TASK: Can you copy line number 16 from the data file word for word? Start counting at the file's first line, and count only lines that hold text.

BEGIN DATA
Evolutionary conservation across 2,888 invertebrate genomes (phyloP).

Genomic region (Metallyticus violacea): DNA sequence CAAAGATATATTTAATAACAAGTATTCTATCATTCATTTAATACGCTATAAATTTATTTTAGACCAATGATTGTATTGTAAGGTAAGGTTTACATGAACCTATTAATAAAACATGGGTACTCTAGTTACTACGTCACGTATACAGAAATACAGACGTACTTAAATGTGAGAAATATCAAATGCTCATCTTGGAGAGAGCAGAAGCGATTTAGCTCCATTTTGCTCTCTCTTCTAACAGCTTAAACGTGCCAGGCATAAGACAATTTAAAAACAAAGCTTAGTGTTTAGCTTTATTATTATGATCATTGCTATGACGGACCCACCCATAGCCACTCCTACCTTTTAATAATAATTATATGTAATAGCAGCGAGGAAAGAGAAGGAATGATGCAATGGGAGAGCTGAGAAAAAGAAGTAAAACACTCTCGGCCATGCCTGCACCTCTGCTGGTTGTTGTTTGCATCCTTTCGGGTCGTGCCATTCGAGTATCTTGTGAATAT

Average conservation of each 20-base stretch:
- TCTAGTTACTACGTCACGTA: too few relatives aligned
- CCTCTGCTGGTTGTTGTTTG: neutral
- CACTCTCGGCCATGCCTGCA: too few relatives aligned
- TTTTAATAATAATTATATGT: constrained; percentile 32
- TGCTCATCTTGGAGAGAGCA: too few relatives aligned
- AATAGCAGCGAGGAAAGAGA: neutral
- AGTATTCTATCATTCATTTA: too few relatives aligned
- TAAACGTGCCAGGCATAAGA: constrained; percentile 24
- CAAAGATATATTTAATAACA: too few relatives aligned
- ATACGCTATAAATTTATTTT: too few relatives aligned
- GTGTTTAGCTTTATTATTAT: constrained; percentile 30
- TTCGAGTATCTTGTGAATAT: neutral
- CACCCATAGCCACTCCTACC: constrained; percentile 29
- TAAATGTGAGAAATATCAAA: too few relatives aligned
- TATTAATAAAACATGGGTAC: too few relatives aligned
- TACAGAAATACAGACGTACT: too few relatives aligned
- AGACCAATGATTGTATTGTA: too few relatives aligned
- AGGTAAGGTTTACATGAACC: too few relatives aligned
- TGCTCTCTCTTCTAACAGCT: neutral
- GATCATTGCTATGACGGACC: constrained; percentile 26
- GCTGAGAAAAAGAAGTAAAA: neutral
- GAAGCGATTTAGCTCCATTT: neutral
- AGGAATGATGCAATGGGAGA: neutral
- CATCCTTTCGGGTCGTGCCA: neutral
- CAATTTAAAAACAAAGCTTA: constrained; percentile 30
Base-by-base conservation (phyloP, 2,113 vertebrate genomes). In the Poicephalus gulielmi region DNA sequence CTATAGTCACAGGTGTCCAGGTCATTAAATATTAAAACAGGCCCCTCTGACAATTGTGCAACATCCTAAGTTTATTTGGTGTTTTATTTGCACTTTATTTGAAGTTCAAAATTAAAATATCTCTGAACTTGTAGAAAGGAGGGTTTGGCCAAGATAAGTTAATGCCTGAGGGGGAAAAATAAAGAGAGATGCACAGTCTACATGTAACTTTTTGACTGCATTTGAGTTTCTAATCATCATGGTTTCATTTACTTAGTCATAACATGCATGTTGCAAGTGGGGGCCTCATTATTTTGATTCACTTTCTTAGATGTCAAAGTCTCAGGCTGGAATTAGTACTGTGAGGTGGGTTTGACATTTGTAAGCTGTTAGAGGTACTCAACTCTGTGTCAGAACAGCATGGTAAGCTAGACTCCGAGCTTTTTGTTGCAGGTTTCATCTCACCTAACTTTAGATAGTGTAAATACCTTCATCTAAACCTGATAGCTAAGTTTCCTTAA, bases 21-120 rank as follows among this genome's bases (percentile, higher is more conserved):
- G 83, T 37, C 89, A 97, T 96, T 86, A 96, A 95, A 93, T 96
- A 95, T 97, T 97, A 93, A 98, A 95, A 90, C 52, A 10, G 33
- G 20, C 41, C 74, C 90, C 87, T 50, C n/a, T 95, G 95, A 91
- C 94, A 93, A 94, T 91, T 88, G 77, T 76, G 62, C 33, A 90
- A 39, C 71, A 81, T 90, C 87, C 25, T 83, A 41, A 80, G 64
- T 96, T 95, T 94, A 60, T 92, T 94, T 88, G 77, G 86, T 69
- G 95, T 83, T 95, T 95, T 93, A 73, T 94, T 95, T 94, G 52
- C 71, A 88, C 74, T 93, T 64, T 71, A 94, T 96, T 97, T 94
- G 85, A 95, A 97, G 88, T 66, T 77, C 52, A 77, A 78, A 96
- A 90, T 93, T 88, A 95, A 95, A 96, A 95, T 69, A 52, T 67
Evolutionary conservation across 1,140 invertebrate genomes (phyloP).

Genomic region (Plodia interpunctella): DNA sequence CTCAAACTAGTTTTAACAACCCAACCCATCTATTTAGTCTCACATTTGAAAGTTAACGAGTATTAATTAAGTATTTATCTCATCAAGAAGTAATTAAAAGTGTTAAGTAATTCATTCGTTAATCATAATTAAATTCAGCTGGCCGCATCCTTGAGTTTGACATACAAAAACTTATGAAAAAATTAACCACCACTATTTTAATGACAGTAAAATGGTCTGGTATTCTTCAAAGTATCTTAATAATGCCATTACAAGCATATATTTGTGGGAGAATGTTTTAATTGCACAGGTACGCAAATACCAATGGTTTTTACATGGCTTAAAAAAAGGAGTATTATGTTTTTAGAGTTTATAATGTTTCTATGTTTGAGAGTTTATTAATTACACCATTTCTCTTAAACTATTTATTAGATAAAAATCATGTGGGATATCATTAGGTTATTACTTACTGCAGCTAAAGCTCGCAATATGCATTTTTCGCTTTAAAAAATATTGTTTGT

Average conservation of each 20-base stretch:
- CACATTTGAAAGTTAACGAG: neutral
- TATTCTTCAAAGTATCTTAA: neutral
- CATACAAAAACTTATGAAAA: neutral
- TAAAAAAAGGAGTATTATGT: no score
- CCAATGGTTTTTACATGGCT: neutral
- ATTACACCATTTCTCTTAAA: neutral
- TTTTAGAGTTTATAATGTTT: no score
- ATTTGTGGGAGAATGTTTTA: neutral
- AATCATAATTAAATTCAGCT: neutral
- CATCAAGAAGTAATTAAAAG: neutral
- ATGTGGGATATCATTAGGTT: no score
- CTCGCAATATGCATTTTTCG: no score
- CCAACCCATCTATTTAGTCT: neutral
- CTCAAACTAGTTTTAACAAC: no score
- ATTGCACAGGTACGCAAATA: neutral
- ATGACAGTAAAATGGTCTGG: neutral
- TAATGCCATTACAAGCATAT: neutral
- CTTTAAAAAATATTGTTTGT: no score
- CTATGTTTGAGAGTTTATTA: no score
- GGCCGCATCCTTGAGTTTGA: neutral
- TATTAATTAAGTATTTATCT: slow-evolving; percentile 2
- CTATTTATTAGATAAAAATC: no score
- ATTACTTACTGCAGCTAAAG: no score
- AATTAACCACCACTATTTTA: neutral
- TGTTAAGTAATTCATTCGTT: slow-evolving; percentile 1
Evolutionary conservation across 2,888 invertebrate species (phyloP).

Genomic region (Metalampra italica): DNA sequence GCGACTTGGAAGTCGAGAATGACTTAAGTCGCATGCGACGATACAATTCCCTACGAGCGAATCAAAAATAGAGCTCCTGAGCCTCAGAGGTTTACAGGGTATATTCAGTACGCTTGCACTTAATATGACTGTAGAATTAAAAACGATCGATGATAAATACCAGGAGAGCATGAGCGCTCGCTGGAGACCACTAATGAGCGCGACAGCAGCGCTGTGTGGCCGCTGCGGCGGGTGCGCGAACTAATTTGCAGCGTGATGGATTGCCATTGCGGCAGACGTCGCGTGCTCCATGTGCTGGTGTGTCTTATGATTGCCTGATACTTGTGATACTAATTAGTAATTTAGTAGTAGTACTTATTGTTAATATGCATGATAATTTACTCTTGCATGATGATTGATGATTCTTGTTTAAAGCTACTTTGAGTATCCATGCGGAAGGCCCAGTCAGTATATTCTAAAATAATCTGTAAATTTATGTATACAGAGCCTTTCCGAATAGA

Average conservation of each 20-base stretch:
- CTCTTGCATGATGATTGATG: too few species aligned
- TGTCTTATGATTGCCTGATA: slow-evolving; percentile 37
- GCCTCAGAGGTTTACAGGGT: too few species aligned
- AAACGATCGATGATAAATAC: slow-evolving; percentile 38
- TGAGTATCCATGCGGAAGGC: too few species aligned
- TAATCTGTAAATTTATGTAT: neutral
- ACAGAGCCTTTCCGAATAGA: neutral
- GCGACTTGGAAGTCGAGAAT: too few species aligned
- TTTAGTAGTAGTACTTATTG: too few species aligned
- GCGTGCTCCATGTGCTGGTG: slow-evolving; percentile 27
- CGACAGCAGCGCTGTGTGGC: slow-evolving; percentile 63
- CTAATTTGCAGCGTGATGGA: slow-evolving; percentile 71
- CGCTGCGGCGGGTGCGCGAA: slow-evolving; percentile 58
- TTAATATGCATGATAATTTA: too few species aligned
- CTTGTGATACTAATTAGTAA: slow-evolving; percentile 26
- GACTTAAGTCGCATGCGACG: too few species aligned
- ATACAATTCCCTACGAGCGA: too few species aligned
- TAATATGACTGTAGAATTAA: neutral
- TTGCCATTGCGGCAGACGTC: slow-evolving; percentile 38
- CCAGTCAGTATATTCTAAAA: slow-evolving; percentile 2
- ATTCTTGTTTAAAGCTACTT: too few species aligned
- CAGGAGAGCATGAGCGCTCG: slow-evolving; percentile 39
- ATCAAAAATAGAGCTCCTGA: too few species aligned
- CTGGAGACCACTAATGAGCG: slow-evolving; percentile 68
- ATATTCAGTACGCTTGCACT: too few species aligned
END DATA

- CACCCATAGCCACTCCTACC: constrained; percentile 29